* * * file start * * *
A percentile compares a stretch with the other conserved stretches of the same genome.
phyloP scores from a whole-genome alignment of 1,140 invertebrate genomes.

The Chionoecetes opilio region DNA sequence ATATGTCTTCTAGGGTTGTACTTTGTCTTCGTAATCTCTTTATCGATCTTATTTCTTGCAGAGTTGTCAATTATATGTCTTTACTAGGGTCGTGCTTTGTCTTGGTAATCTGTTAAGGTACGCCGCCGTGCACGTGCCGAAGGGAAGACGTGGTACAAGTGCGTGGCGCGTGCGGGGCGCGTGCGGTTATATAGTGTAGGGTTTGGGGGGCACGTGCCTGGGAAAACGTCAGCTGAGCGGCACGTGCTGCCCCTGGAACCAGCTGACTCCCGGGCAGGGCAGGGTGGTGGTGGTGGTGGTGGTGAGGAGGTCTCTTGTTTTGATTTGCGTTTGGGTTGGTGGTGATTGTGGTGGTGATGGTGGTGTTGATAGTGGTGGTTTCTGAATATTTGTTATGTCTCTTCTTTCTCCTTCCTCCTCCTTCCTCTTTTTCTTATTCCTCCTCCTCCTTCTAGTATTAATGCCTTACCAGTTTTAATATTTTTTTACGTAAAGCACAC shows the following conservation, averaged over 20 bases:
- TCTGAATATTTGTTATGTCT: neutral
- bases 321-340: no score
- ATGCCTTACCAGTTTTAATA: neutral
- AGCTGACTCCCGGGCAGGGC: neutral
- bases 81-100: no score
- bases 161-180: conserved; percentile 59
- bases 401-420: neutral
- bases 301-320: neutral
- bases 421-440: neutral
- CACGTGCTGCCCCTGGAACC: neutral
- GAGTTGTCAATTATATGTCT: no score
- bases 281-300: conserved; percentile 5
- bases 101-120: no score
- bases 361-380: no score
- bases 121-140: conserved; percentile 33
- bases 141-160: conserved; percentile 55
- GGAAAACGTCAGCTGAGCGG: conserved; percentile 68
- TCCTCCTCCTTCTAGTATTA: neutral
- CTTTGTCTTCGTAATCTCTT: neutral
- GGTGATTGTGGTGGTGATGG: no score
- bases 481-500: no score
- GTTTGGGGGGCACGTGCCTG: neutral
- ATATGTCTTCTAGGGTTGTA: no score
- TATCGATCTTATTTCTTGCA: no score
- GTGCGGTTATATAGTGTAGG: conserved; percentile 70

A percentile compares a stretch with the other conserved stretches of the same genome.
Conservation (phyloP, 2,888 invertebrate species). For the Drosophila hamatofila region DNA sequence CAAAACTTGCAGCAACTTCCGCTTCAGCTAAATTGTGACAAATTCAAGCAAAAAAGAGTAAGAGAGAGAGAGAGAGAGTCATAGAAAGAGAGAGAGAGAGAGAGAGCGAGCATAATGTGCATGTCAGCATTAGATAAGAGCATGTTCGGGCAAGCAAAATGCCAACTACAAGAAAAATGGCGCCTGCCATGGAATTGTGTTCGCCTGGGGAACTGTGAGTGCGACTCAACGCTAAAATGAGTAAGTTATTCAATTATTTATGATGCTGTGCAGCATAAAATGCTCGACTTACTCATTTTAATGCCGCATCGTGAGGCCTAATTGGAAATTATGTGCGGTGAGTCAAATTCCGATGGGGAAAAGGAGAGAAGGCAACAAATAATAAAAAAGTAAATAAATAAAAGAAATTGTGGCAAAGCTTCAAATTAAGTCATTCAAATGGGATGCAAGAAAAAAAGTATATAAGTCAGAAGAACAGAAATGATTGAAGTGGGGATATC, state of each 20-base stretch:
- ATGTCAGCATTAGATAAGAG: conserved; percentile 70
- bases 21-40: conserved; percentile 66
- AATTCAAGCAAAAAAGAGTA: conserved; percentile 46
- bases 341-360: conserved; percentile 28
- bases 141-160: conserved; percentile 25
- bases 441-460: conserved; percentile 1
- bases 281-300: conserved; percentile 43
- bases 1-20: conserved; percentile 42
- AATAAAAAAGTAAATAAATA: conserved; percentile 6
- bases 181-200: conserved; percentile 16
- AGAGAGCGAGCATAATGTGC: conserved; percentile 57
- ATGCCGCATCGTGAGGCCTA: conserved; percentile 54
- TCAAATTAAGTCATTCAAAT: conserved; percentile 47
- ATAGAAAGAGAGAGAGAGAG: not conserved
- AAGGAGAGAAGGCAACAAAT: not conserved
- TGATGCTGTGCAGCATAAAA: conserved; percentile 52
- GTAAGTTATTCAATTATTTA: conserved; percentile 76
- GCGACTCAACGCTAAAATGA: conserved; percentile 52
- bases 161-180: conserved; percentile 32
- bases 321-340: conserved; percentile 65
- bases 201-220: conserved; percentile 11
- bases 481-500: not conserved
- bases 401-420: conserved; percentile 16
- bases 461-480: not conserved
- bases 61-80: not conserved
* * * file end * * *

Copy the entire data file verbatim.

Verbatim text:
A percentile compares a stretch with the other conserved stretches of the same genome.
phyloP scores from a whole-genome alignment of 1,140 invertebrate genomes.

The Chionoecetes opilio region DNA sequence ATATGTCTTCTAGGGTTGTACTTTGTCTTCGTAATCTCTTTATCGATCTTATTTCTTGCAGAGTTGTCAATTATATGTCTTTACTAGGGTCGTGCTTTGTCTTGGTAATCTGTTAAGGTACGCCGCCGTGCACGTGCCGAAGGGAAGACGTGGTACAAGTGCGTGGCGCGTGCGGGGCGCGTGCGGTTATATAGTGTAGGGTTTGGGGGGCACGTGCCTGGGAAAACGTCAGCTGAGCGGCACGTGCTGCCCCTGGAACCAGCTGACTCCCGGGCAGGGCAGGGTGGTGGTGGTGGTGGTGGTGAGGAGGTCTCTTGTTTTGATTTGCGTTTGGGTTGGTGGTGATTGTGGTGGTGATGGTGGTGTTGATAGTGGTGGTTTCTGAATATTTGTTATGTCTCTTCTTTCTCCTTCCTCCTCCTTCCTCTTTTTCTTATTCCTCCTCCTCCTTCTAGTATTAATGCCTTACCAGTTTTAATATTTTTTTACGTAAAGCACAC shows the following conservation, averaged over 20 bases:
- TCTGAATATTTGTTATGTCT: neutral
- bases 321-340: no score
- ATGCCTTACCAGTTTTAATA: neutral
- AGCTGACTCCCGGGCAGGGC: neutral
- bases 81-100: no score
- bases 161-180: conserved; percentile 59
- bases 401-420: neutral
- bases 301-320: neutral
- bases 421-440: neutral
- CACGTGCTGCCCCTGGAACC: neutral
- GAGTTGTCAATTATATGTCT: no score
- bases 281-300: conserved; percentile 5
- bases 101-120: no score
- bases 361-380: no score
- bases 121-140: conserved; percentile 33
- bases 141-160: conserved; percentile 55
- GGAAAACGTCAGCTGAGCGG: conserved; percentile 68
- TCCTCCTCCTTCTAGTATTA: neutral
- CTTTGTCTTCGTAATCTCTT: neutral
- GGTGATTGTGGTGGTGATGG: no score
- bases 481-500: no score
- GTTTGGGGGGCACGTGCCTG: neutral
- ATATGTCTTCTAGGGTTGTA: no score
- TATCGATCTTATTTCTTGCA: no score
- GTGCGGTTATATAGTGTAGG: conserved; percentile 70

A percentile compares a stretch with the other conserved stretches of the same genome.
Conservation (phyloP, 2,888 invertebrate species). For the Drosophila hamatofila region DNA sequence CAAAACTTGCAGCAACTTCCGCTTCAGCTAAATTGTGACAAATTCAAGCAAAAAAGAGTAAGAGAGAGAGAGAGAGAGTCATAGAAAGAGAGAGAGAGAGAGAGAGCGAGCATAATGTGCATGTCAGCATTAGATAAGAGCATGTTCGGGCAAGCAAAATGCCAACTACAAGAAAAATGGCGCCTGCCATGGAATTGTGTTCGCCTGGGGAACTGTGAGTGCGACTCAACGCTAAAATGAGTAAGTTATTCAATTATTTATGATGCTGTGCAGCATAAAATGCTCGACTTACTCATTTTAATGCCGCATCGTGAGGCCTAATTGGAAATTATGTGCGGTGAGTCAAATTCCGATGGGGAAAAGGAGAGAAGGCAACAAATAATAAAAAAGTAAATAAATAAAAGAAATTGTGGCAAAGCTTCAAATTAAGTCATTCAAATGGGATGCAAGAAAAAAAGTATATAAGTCAGAAGAACAGAAATGATTGAAGTGGGGATATC, state of each 20-base stretch:
- ATGTCAGCATTAGATAAGAG: conserved; percentile 70
- bases 21-40: conserved; percentile 66
- AATTCAAGCAAAAAAGAGTA: conserved; percentile 46
- bases 341-360: conserved; percentile 28
- bases 141-160: conserved; percentile 25
- bases 441-460: conserved; percentile 1
- bases 281-300: conserved; percentile 43
- bases 1-20: conserved; percentile 42
- AATAAAAAAGTAAATAAATA: conserved; percentile 6
- bases 181-200: conserved; percentile 16
- AGAGAGCGAGCATAATGTGC: conserved; percentile 57
- ATGCCGCATCGTGAGGCCTA: conserved; percentile 54
- TCAAATTAAGTCATTCAAAT: conserved; percentile 47
- ATAGAAAGAGAGAGAGAGAG: not conserved
- AAGGAGAGAAGGCAACAAAT: not conserved
- TGATGCTGTGCAGCATAAAA: conserved; percentile 52
- GTAAGTTATTCAATTATTTA: conserved; percentile 76
- GCGACTCAACGCTAAAATGA: conserved; percentile 52
- bases 161-180: conserved; percentile 32
- bases 321-340: conserved; percentile 65
- bases 201-220: conserved; percentile 11
- bases 481-500: not conserved
- bases 401-420: conserved; percentile 16
- bases 461-480: not conserved
- bases 61-80: not conserved